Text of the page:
NHLS warns about bacterial bloodstream infections in neonates in South Africa

SOUTH AFRICA – The National Health Laboratory Service (NHLS), the largest diagnostic pathology service in South Africa, has reported a significant rise in culture-confirmed neonatal bacterial bloodstream infections and meningitis in the country.

The NHLS has the responsibility of supporting the national and provincial health departments in the delivery of healthcare. It provides laboratory and related public health services to over 80% of the population through a national network of laboratories.

The South African national government institution features specialized institutes namely the National Institute for Communicable Diseases (NICD), the National Institute for Occupational Health, Forensic Chemistry Laboratories and the South African Vaccine Producers, as the institution’s subsidiary.

The National Health Laboratory Service has published a six-year study conducted by experts affiliated with the NICD and the Baby GERMS-SA team with an aim to estimate the burden of culture-confirmed neonatal bloodstream infections and meningitis in South Africa.

The research paper is the first national population-level analysis of invasive newborn infections in the local public health sector and involved babies younger than 28-days who were admitted between January 2014 and December 2019.

According to the United Nations International Children’s Emergency Fund (UNICEF), newborn babies accounted for almost half of all deaths in young children in 2019 with an estimated 6,700 newborn deaths recorded daily.

Moreover, 42% of deaths occurred in sub-Saharan Africa and infections were a major cause of these deaths. Newborn mortality rates remain high despite global efforts to reduce deaths in children aged,” UNICEF further states.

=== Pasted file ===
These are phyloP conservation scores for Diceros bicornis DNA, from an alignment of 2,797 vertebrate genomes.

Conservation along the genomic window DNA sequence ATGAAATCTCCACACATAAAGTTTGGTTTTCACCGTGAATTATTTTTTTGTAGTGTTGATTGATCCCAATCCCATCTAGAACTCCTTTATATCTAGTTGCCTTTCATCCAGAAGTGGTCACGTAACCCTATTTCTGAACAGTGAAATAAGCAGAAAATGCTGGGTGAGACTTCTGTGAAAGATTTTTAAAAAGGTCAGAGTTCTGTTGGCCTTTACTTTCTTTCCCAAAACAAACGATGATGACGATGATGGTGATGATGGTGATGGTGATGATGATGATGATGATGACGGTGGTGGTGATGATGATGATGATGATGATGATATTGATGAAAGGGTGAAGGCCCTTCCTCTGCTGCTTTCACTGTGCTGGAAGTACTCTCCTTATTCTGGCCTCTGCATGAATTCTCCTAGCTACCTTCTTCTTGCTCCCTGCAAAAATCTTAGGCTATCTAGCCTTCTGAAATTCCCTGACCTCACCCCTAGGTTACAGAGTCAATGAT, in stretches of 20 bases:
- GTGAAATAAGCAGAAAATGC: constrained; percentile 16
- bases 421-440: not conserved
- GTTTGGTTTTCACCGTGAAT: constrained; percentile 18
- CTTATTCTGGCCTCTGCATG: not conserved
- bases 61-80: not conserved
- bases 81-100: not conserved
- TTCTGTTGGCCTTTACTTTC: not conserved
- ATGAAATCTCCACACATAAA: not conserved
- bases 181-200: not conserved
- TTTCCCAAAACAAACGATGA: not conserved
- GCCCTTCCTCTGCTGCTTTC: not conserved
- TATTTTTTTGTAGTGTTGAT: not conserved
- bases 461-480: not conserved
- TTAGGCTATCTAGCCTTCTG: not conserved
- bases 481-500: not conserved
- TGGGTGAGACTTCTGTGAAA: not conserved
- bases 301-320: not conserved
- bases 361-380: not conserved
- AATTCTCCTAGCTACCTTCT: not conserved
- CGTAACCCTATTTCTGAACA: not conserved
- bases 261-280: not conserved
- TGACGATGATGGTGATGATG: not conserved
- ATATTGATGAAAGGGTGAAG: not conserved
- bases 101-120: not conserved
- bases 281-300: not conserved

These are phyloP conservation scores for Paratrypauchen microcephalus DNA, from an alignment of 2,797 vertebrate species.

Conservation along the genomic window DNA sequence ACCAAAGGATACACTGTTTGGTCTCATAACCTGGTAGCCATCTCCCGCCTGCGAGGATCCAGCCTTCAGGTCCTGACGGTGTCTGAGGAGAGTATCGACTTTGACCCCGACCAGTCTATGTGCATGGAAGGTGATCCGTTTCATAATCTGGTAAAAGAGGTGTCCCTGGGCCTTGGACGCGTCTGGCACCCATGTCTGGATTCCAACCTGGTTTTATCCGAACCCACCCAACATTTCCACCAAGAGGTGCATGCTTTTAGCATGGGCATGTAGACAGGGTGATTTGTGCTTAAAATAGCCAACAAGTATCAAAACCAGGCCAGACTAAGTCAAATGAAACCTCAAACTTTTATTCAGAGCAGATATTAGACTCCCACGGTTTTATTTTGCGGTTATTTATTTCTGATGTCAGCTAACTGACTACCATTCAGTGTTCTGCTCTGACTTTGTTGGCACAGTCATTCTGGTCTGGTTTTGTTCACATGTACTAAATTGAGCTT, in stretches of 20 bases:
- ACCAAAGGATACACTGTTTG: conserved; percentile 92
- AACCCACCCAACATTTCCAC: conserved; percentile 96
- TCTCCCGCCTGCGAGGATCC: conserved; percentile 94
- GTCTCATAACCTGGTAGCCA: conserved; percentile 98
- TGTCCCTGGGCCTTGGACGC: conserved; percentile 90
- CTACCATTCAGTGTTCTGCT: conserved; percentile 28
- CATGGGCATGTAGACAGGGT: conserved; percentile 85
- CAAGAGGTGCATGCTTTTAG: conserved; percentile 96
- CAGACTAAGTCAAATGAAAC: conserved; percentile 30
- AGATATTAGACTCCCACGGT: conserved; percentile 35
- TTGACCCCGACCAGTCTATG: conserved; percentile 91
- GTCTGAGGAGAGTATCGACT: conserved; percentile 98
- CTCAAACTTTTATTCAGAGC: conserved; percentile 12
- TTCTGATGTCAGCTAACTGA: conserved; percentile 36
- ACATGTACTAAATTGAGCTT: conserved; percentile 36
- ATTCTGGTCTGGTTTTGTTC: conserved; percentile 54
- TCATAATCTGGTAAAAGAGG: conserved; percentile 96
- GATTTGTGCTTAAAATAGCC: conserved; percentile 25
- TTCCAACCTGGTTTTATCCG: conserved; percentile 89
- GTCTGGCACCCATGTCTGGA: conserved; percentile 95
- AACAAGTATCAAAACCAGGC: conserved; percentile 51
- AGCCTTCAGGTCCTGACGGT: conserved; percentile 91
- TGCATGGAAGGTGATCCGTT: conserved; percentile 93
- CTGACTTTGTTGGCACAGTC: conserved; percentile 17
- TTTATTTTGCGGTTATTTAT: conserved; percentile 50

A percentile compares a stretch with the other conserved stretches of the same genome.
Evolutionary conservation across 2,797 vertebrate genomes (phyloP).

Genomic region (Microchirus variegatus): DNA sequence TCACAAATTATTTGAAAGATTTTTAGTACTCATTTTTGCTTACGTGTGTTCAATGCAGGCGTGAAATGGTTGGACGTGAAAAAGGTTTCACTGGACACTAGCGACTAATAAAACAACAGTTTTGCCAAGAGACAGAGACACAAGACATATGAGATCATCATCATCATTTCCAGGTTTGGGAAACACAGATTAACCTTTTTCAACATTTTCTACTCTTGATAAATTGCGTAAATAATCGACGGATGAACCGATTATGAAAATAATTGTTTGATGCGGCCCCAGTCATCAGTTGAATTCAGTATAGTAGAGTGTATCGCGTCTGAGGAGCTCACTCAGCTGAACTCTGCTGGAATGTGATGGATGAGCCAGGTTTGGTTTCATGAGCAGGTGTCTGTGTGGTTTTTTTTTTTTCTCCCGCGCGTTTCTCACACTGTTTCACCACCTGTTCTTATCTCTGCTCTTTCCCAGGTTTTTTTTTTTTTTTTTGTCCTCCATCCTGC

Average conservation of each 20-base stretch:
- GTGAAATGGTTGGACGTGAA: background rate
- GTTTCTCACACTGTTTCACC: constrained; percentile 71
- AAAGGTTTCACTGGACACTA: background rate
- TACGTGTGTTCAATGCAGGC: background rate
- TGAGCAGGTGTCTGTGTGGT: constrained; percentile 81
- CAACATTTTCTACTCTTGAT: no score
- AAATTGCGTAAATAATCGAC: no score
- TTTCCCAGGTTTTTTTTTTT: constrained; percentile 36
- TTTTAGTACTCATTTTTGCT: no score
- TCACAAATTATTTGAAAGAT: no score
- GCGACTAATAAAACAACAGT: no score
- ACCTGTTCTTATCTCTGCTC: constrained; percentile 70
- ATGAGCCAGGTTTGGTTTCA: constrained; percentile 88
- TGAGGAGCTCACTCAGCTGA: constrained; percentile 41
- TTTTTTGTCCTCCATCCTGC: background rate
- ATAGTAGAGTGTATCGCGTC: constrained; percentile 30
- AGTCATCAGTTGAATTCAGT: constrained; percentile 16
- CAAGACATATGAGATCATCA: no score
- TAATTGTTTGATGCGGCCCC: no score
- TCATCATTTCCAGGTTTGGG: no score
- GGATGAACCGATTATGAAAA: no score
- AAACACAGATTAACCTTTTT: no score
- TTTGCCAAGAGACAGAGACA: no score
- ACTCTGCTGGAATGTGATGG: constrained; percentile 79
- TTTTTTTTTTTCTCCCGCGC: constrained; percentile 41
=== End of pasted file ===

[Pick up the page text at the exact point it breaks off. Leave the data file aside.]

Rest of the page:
The research study funded by the Bill and Melinda Gates Foundation involved an analysis of blood and cerebrospinal fluid culture pathology records from newborn babies at 256 public-sector hospitals in an effort to reduce neonatal mortality rates.

The study led by experts from the NICD revealed that most neonatal bloodstream infections occurred after day 3 of life and that the infections were probably acquired in hospital, noting that a large proportion of infections were caused by multi-drug-resistant bacteria.

The report pointed out that around 70% of neonatal infections cases were caused by three bacterial pathogens namely Klebsiella pneumoniae, Acinetobacter baumannii and Staphylococcus aureus which cannot be prevented by vaccines and a large proportion of which were resistant to antibiotics.

There was an increase in the national annual incidence risk over the study period; this is a measure of new cases of invasive neonatal infections as a proportion of annual registered live births. Almost half of neonatal cases of infection were diagnosed at regional hospitals. The incidence risk of late-onset

The medical case report advised that infection prevention and control measures need to be strengthened coupled with antimicrobial stewardship programmes in neonatal units to address a crucial knowledge gap in testing, diagnosis and treatment.

In addition, the medical experts emphasized on the importance of distributing resources appropriately across the various tiers of public sector health facilities in prevention of infection in neonates and ultimately reducing newborn infection.

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